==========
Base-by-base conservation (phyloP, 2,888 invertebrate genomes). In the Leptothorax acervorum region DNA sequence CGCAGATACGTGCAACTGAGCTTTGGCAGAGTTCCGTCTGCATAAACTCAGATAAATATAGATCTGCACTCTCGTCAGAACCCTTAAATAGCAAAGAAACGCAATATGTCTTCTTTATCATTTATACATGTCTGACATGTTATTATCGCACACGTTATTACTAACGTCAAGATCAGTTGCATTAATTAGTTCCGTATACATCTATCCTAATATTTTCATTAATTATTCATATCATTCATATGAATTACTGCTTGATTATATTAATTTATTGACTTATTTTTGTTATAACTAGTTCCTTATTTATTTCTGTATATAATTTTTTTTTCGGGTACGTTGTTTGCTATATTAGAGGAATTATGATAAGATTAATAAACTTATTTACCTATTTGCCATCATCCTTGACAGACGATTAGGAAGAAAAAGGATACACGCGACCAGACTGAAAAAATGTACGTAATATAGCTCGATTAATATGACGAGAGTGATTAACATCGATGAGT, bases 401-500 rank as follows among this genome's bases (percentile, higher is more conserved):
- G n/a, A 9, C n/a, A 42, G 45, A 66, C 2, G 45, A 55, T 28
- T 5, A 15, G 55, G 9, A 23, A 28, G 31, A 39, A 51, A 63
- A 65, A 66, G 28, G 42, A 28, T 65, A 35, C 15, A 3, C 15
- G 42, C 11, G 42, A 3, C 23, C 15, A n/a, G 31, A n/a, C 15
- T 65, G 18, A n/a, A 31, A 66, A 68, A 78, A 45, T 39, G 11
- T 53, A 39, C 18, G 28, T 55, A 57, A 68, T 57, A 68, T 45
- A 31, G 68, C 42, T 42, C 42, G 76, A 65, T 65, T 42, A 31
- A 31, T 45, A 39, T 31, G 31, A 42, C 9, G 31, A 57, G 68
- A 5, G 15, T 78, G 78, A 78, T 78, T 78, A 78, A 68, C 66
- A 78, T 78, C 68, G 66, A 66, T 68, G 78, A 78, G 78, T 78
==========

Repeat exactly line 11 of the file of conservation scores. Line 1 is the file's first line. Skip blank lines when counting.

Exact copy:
- A 78, T 78, C 68, G 66, A 66, T 68, G 78, A 78, G 78, T 78